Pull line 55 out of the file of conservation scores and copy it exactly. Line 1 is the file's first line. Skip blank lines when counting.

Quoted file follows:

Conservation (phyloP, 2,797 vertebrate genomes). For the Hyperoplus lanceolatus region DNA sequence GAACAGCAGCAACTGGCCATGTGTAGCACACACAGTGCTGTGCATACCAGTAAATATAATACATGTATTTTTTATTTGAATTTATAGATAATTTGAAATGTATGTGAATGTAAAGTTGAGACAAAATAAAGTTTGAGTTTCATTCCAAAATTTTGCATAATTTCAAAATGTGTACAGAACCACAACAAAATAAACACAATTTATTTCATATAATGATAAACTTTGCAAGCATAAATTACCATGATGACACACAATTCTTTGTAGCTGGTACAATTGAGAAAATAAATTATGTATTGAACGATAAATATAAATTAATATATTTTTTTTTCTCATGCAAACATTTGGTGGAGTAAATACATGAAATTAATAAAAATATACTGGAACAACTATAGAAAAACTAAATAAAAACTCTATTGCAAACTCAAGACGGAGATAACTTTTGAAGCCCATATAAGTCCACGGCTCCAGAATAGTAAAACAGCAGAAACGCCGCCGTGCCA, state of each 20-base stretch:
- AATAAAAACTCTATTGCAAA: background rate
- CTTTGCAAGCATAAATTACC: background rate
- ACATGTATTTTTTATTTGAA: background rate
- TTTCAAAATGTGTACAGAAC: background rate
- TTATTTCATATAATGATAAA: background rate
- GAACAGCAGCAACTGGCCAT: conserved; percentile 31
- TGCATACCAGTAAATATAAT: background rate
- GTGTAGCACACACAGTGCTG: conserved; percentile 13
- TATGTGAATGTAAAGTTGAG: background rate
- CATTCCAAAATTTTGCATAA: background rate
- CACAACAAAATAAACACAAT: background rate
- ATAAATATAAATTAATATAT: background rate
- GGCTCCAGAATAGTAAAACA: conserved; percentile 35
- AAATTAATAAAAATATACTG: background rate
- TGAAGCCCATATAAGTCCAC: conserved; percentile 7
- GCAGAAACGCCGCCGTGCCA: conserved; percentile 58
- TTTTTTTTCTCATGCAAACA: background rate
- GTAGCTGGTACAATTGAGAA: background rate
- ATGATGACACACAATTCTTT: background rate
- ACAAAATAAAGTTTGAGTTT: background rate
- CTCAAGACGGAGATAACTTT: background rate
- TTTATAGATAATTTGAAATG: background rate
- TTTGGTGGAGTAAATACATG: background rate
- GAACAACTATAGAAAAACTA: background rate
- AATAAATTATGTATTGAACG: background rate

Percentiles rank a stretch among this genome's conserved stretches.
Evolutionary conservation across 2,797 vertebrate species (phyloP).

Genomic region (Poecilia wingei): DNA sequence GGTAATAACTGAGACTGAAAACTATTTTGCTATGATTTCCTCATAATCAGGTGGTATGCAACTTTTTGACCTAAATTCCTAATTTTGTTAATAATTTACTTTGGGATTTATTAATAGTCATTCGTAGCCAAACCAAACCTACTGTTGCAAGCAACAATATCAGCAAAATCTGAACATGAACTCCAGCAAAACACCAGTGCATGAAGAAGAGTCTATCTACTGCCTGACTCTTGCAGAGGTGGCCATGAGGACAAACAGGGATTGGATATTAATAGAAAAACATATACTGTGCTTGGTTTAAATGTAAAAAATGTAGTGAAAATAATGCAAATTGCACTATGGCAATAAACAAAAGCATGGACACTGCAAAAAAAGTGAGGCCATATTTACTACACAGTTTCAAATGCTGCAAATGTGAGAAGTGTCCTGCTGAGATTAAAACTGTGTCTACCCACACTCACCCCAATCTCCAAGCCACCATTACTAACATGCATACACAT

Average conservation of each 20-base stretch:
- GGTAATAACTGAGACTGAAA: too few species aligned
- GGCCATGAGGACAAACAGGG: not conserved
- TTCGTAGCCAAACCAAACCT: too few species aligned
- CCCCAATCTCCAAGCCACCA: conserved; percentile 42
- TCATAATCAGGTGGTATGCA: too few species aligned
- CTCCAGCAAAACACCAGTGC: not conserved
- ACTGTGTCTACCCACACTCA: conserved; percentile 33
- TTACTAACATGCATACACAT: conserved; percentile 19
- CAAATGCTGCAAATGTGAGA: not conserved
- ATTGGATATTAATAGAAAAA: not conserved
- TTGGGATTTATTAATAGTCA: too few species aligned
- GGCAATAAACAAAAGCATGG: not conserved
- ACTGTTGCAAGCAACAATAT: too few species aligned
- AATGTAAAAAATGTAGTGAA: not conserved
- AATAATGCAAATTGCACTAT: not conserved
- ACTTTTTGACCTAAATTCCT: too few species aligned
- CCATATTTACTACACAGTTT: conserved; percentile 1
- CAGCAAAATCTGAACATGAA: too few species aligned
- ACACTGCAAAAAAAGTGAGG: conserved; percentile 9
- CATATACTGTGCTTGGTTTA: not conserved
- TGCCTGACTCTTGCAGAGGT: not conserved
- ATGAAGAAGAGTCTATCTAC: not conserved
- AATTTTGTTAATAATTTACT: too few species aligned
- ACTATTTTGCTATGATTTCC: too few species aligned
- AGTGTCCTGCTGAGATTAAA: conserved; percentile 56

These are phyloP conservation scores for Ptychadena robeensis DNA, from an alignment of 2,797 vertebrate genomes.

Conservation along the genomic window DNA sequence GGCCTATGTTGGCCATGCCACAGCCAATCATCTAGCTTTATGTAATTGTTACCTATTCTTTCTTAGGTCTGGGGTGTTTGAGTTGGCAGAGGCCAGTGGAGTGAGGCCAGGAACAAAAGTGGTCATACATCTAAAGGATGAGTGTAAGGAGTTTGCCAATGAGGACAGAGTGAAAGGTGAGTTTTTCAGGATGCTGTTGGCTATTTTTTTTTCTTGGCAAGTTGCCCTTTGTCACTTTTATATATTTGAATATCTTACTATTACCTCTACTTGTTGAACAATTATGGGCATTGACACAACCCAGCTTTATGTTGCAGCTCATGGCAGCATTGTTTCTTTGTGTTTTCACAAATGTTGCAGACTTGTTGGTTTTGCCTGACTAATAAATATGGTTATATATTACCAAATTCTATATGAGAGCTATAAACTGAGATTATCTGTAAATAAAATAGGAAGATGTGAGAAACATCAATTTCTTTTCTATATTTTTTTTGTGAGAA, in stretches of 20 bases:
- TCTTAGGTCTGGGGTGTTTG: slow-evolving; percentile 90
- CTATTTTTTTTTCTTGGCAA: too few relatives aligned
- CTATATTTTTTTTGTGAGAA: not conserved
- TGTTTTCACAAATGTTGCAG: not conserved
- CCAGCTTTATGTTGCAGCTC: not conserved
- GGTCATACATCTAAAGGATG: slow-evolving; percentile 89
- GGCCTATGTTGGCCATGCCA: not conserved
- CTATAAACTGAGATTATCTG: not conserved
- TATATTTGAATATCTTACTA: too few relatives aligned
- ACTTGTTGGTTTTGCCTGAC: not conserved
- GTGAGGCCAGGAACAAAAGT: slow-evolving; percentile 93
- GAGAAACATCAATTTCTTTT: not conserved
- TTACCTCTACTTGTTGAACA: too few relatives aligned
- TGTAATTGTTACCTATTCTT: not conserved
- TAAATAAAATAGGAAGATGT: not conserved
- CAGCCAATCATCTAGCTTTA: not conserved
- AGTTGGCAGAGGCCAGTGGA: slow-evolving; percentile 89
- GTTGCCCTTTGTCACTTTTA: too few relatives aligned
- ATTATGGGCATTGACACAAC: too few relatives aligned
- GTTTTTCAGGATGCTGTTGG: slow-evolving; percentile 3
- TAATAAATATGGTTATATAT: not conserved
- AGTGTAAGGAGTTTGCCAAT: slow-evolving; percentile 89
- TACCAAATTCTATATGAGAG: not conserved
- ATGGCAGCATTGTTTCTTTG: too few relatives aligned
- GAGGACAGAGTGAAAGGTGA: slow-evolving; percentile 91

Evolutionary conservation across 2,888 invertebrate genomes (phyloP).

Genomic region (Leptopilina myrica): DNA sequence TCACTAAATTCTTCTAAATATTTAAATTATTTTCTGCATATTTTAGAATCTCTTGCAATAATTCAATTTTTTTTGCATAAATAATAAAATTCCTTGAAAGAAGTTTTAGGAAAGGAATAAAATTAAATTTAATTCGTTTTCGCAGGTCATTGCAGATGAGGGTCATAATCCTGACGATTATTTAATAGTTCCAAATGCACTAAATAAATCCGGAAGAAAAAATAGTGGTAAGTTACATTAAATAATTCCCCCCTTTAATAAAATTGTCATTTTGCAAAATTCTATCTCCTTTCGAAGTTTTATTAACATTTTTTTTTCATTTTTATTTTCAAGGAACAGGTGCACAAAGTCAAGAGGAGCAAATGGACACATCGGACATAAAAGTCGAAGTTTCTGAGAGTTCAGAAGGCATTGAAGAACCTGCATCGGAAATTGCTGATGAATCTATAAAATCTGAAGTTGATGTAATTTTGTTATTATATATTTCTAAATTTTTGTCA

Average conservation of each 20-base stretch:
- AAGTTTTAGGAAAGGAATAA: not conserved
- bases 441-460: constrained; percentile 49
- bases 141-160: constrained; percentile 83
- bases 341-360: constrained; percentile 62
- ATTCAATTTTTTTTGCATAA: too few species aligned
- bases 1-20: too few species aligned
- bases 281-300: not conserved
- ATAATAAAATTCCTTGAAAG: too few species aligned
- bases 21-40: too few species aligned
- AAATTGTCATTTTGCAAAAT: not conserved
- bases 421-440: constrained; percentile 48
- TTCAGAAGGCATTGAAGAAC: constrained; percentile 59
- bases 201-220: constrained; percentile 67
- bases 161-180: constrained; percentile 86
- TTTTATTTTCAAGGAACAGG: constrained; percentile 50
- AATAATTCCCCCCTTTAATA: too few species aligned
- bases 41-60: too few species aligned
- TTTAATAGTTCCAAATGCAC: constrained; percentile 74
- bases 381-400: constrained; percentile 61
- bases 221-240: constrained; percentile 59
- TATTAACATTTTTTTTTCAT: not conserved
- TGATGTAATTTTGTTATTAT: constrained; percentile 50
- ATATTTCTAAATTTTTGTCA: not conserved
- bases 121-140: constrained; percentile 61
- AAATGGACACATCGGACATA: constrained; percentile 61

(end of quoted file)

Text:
- AGTGTCCTGCTGAGATTAAA: conserved; percentile 56